Level II pricing (full ECN market depth) - difference between brokers

13 Apr 2015, 16:44Level II pricing (full ECN market depth) - difference between brokers#1
cjdduarteposts: 38since: 16 Jan 2015

The market depth (Level 2) should not be the same among brokers?
Comparing FxPro and IcMarkets, the difference is great.


Robots do not cry!
02 Jan 2017, 08:45#2
nmaxcomposts: 6since: 23 May 2016

I'd be awesome to have a reply to this question

02 Jan 2017, 23:09#3
galafrinposts: 80since: 26 Jan 2013

Obviously the set of liquifity providers to a broker based in UK does not have to be the same for Australia. Remember FOREX is uncentralized market. Weren't they much alike inside a same country ,that would be more worrying. 

15 Mar 2017, 00:17RE:#4
isomorph.0posts: 15since: 03 Feb 2017

galafrin said:

Obviously the set of liquifity providers to a broker based in UK does not have to be the same for Australia. Remember FOREX is uncentralized market. Weren't they much alike inside a same country ,that would be more worrying. 

it's not just that. and decentralization has got nothing to do with liquidity provisioning. meaning de/centralization refers to how order execution operates, ie on a central limit order book or OTC (Over-the-Counter) on a bilateral basis. for example, you have huge firms who specialize in market making for the Futures market and the Futures market is a centralized market. and yet, there are liquidity providers for this market.

liquidity is also customized on a per client basis (and by 'client' here i mean the retail broker offering trading access to retail clients like you).  since there are only about 50, more or less, insitiutional LPs, almost every retail broker pretty much accesses the same liquidity pool through their PoP or PB in terms of where it comes from (BNP, Nomura, Citibank, XTXMarkets, State Street, etc...). the difference is how the liquidity is structured for the retail broker.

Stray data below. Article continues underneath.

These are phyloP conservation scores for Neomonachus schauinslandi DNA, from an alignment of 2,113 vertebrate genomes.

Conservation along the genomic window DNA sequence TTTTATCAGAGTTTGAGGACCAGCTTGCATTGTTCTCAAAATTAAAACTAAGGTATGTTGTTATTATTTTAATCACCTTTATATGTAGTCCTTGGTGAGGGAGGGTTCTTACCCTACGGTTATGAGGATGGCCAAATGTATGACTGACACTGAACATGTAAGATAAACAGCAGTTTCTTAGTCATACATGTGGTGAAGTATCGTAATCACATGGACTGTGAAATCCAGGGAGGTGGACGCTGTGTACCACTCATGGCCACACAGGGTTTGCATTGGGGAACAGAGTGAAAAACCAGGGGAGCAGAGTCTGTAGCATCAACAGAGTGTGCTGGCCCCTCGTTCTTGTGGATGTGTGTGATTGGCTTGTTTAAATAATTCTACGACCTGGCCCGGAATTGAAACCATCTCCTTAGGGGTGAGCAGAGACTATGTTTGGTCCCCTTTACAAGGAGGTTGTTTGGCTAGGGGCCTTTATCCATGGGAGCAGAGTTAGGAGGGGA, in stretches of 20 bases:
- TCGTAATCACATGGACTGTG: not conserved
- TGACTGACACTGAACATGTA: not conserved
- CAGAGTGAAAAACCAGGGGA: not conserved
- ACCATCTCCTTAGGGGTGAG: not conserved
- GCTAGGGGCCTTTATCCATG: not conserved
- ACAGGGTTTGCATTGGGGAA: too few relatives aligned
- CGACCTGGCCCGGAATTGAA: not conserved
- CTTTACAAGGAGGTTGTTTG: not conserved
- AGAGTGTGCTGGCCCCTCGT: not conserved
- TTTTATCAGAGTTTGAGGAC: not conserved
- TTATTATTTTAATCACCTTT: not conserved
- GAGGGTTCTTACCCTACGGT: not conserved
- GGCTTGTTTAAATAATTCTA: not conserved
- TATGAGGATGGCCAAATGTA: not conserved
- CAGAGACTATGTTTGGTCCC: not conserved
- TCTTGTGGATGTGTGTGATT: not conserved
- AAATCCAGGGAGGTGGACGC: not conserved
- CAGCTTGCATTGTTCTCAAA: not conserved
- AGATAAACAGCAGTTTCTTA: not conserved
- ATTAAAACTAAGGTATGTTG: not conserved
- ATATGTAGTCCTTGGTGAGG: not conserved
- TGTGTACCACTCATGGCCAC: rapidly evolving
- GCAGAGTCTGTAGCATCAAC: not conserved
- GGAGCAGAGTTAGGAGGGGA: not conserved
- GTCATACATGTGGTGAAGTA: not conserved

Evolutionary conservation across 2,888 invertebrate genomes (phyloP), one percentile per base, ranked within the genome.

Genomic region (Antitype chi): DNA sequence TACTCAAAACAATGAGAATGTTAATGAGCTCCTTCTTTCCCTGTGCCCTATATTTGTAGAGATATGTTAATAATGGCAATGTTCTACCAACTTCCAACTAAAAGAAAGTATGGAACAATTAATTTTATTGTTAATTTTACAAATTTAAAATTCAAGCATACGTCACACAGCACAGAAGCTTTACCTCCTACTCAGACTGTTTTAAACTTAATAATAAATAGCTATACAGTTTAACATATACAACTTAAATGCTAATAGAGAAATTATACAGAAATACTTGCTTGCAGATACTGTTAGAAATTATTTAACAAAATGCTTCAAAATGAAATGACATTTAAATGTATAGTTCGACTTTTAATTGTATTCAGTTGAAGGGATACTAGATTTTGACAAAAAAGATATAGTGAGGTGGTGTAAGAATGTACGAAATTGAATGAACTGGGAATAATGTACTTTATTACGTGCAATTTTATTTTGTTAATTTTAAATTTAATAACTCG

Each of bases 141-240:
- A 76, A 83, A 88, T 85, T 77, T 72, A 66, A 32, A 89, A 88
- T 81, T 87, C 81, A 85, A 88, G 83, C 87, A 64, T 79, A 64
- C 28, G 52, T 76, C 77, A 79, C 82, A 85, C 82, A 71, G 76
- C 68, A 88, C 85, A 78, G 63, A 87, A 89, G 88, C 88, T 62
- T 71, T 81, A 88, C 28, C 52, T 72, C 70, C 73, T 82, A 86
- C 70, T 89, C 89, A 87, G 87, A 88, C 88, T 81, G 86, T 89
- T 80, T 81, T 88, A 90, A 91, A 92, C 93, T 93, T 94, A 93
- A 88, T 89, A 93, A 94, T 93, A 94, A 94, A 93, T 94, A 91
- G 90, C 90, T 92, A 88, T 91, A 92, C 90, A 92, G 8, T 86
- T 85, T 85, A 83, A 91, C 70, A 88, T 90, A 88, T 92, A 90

also, to keep in mind, the capital requirement to get an account nowadays with a PM has gone way up so it is way more difficult for new and/or small to medium retail brokers to get access to quality liquidity because most well known PBs don't want them as clients.  so that leaves the PoPs who are not well capitalized and suddenly we have credit counterparty risk rear its ugly head again (meaning the risks of bankruptcy are higher and so the risks that the retail traders to lose all their money at brokers using such PoPs is higher--not a good situation, just look at what happen in January 2015).

 

therefore Level 2 should be different from broker to broker.

15 Mar 2017, 00:32RE:#5
isomorph.0posts: 15since: 03 Feb 2017

cjdduarte said:

The market depth (Level 2) should not be the same among brokers?
Comparing FxPro and IcMarkets, the difference is great.

liquidity is customized on a per client basis (and by 'client' here i mean the retail broker offering trading access to retail clients like you).  since there are only about 50, more or less, insitiutional LPs, almost every retail broker pretty much accesses the same liquidity pool through their PoP or PB in terms of where it comes from (BNP, Nomura, Citibank, XTXMarkets, State Street, etc...). the difference is how the liquidity is structured for the retail broker.